2. While it is true that a manifold $M$ that is simply-connected in the standard sense, i.e. in which all loops $S^1 \to M$ are homotopic, will have $H^1 _{\operatorname{dR}}(M)=0$, the converse is false. There are non-simply-connected manifolds whose first de Rham cohomology groups are zero. For example, if you know about (singular) (co)homology with coefficients (which I'll denote by $H_*$ and $H^*$), you can use $$H^1_{\operatorname{dR}}(M) \cong H^1(M;\mathbb{R}) \cong H^1(M;\mathbb{Z}) \otimes_{\mathbb{Z}} \mathbb{R} \cong \operatorname{Hom}_\mathbb{Z}(H_1(M;\mathbb{Z}),\mathbb{R})$$ to compute $H^1_{\operatorname{dR}}(\mathbb{RP}^3)\cong (\mathbb{Z}/2\mathbb{Z})\otimes \mathbb{R}=0$. But $\pi_1(\mathbb{RP}^3)\cong \mathbb{Z}/2\mathbb{Z} \neq 0$, so $\mathbb{RP}^3$ is not simply-connected.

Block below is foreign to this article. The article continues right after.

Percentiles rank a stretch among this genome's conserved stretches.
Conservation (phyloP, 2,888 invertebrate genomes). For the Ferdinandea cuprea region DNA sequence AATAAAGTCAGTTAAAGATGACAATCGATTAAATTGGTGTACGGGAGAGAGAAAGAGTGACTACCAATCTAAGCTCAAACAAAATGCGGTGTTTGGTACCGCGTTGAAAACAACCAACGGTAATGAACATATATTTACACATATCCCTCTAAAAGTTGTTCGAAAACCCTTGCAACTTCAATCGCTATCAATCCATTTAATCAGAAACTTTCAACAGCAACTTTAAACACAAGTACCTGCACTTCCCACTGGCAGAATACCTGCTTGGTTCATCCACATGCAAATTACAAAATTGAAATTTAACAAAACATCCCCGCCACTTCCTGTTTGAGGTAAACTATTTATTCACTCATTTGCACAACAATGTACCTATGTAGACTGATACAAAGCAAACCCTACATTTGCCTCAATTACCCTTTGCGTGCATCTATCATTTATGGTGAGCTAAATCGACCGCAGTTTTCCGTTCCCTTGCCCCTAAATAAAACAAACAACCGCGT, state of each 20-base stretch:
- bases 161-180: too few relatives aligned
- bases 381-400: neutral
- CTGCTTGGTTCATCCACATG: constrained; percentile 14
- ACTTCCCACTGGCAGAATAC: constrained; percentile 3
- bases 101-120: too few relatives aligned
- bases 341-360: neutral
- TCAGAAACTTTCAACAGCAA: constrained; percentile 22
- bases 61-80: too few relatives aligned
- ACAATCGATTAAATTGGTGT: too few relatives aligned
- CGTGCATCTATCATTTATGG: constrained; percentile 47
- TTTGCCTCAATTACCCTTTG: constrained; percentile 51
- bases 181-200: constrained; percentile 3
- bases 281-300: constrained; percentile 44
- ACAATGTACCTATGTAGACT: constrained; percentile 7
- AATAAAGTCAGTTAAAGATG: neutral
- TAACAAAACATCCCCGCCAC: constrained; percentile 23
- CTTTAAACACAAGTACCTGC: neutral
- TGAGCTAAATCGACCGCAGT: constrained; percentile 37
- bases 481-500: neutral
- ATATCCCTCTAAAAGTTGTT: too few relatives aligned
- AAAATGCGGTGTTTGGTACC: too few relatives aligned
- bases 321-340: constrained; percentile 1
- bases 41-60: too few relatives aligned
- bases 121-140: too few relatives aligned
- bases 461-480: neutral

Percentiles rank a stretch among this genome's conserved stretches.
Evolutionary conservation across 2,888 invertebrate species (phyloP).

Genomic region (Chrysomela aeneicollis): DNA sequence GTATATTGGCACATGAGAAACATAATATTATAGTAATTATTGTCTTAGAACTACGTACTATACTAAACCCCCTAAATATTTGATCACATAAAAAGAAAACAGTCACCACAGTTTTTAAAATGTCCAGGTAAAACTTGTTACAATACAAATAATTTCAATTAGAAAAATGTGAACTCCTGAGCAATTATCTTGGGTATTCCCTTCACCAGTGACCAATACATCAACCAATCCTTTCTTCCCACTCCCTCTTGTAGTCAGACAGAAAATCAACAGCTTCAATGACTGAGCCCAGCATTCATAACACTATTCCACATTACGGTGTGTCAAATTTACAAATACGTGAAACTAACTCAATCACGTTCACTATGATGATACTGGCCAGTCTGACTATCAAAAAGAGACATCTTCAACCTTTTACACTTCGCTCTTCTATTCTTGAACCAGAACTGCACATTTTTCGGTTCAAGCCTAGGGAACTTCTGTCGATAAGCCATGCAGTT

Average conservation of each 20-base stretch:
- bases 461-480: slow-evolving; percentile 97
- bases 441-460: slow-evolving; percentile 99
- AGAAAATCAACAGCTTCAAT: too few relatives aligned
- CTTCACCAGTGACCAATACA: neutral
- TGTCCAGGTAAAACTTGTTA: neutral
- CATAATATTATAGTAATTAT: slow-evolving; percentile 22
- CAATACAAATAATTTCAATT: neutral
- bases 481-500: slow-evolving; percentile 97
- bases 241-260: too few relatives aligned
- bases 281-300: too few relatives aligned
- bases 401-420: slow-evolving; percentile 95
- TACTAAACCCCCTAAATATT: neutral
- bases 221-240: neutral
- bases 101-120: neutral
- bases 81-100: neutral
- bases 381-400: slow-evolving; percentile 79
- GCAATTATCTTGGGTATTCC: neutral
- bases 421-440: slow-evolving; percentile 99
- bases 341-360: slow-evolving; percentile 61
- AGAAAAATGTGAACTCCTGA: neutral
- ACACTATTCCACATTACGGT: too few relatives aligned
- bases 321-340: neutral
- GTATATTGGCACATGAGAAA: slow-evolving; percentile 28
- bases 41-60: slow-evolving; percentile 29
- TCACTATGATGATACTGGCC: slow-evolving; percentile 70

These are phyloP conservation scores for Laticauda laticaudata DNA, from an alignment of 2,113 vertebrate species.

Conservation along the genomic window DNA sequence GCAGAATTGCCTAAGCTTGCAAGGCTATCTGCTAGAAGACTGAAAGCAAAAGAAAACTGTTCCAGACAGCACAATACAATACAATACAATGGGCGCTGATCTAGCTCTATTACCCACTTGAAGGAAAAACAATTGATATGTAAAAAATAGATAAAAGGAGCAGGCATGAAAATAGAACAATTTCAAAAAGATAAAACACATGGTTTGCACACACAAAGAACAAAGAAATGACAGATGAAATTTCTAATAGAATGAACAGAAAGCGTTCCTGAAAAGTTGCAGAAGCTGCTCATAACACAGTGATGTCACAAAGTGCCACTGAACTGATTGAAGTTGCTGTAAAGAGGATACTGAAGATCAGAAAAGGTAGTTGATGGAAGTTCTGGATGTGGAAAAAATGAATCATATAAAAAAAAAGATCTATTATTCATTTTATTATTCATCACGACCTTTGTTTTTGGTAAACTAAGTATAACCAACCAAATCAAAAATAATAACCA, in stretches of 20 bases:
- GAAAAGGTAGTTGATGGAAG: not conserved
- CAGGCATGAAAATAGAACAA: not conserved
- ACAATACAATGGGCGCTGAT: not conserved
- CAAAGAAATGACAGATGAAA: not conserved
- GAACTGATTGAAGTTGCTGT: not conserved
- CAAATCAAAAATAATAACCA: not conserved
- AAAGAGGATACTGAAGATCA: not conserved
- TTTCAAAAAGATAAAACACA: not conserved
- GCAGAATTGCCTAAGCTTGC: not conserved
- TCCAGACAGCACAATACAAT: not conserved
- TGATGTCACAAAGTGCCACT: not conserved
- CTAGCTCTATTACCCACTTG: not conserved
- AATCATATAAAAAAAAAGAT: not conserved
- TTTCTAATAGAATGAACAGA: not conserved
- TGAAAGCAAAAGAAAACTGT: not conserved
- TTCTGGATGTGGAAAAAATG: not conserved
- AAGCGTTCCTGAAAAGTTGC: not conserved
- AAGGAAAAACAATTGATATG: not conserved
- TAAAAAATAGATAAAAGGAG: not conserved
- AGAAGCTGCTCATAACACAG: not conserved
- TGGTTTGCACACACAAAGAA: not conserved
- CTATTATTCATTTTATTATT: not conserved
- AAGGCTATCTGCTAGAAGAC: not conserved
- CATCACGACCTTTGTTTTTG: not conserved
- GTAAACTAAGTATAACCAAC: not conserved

Update: In your comment below, you asked if the map $\varphi: H^1(M) \to \operatorname{Hom}(\pi_1(M),(\mathbb{R},+))$ defined by $(\varphi(\omega))(\gamma)=\int_\gamma \omega$ is an isomorphism. The answer is yes (at least for compact manifolds), but you may not yet have learned the tools necessary to see this. To see that it is injective, we'll show that the kernel is trivial: Suppose $(\varphi(\omega))(\gamma)=\int_\gamma \omega=0$ for all $\gamma: S^1 \to M$. This implies that $\omega$ is an exact form $df$, where $f$ can be constructed by setting $f(x_0)=0$ for some chosen $x_0 \in M$ and then letting $f(x)=\int_c \omega$ where $c$ is any curve from $x_0$ to $x$. Thus $[\omega]=0$ in $H^1(M)$, and $\varphi$ is injective. A proof of surjectivity would probably require tools that you have not yet learned, such as the fact that singular homology $H_1(M;\mathbb{Z})$ is isomorphic to the abelianization of $\pi_1(M)$, i.e. the quotient $\pi_1(M)/[\pi_1(M),\pi_1(M)]$ where $[\pi_1(M),\pi_1(M)]$ is the "commutator subgroup" generated by elements like $aba^{-1}b^{-1}$.